I first attended The Fest in 2011, and I’ve since wondered about what that weekend means, if anything. It is billed, rightfully so, as the largest punk festival in the country, but there were only a marginal number of big names and they all, for the most part, had the shortened timeslots that plague such events (one has to wonder why Warped Tour still draws a crowd year after year, offering outdoor stages, mediocre sound quality, the blazing temperatures of summer, and 20 minute sets). Granted, bands like Magrudergrind and Comadre are well-served by short sets, and an hour certainly seems enough for your Hot Water Musics and Against Me!s.
Much of The Fest’s appeal seems to lie in the possibility of what might happen rather than what is actually scheduled to. “Secret shows” always produce heavy rumors passed around with all the fervor of notes in school. One hears that Comadre is playing an At the Drive-In cover show in a warehouse 30 minutes outside of town (didn’t happen), and that Alternative Press is hosting their own mini-festival of bands playing cover shows, such as Bomb the Music Industry! covering The Weakerthans (happened). Not everyone is in the mood to be excited about these things at two in the morning after a long and sweaty night of shows. But there are people with boundless zeal who are constantly energetic to see something they may never get to see again. It is, even in a state of exhaustion, a little charming.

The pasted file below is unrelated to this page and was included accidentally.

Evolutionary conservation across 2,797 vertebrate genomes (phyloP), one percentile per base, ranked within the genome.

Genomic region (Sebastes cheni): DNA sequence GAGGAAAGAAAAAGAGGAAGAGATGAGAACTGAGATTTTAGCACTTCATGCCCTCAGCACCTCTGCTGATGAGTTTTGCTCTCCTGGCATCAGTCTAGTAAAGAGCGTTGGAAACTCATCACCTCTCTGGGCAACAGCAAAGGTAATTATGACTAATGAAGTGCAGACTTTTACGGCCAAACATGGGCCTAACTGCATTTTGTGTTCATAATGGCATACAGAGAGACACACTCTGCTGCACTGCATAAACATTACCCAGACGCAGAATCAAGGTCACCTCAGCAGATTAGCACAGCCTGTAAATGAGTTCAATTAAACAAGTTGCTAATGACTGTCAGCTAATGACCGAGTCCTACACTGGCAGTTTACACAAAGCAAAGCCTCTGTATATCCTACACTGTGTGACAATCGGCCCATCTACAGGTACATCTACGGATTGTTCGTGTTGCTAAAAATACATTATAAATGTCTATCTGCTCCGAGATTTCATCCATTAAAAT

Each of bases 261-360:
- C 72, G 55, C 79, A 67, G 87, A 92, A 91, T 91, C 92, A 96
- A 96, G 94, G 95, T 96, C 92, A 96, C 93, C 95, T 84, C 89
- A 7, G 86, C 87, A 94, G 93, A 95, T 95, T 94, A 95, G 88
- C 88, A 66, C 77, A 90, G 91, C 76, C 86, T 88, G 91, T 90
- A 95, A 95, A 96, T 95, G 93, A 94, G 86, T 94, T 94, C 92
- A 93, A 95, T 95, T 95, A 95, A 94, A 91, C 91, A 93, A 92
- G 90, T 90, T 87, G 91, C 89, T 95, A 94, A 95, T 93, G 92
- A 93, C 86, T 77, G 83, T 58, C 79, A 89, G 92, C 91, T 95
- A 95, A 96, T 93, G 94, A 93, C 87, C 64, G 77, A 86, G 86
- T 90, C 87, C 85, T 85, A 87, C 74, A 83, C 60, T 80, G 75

And one certainly can’t complain about the lineup: Coliseum, Against Me!, Magrudergrind, Comadre, Circle Takes the Square, A Wilhelm Scream (who actually played two shows, one a regular set, the other an unscheduled one during which they played Mute Print in its entirety, a decent album that becomes much more live). A huge number of other bands were also in attendance, ones that are familiar but don’t necessarily garner huge crowds. But there is still a massive undercurrent of excitement present for even the lowliest of bands at The Fest, and one gets the impression that The Fest really is heaven to the fans for which punk is a deity.
For people who like punk but cast over it a discerning eye, Halloween weekend is anomalous in the year, a chance to see a few great shows with a few great people and conduct some of the most fruitful people-watching possible. The Fest draws a diverse crowd. There are the stalwarts who have attended every year since 2002, in their 30s or even 40s now, with fading tattoos and leathery skin. There are your typical Gainesville vegans, riding their bikes to shows. And there are, most charmingly, the first-timers, the young people who still think punk means dyeing your hair green or pink and not giving a shit about fashion sense.
And maybe that is what it means. The underlying allure of The Fest is that all of these people crowding outside of venues and frequenting tiny, understaffed Gainesville restaurants are fundamentally the same, at least for that brief weekend. In the crowd at a punk show, amidst the idiots throwing full beer cups into the crowd because a weekend away means a weekend without inhibition and the teenager rapidly wind-milling, there is always a sublime moment where balance ceases to exist, where every instinct in your body says that you’re falling, yet you never hit the ground. An entire crowd is held up by people they don’t know and will never see again, and that is a moment that never lasts long enough.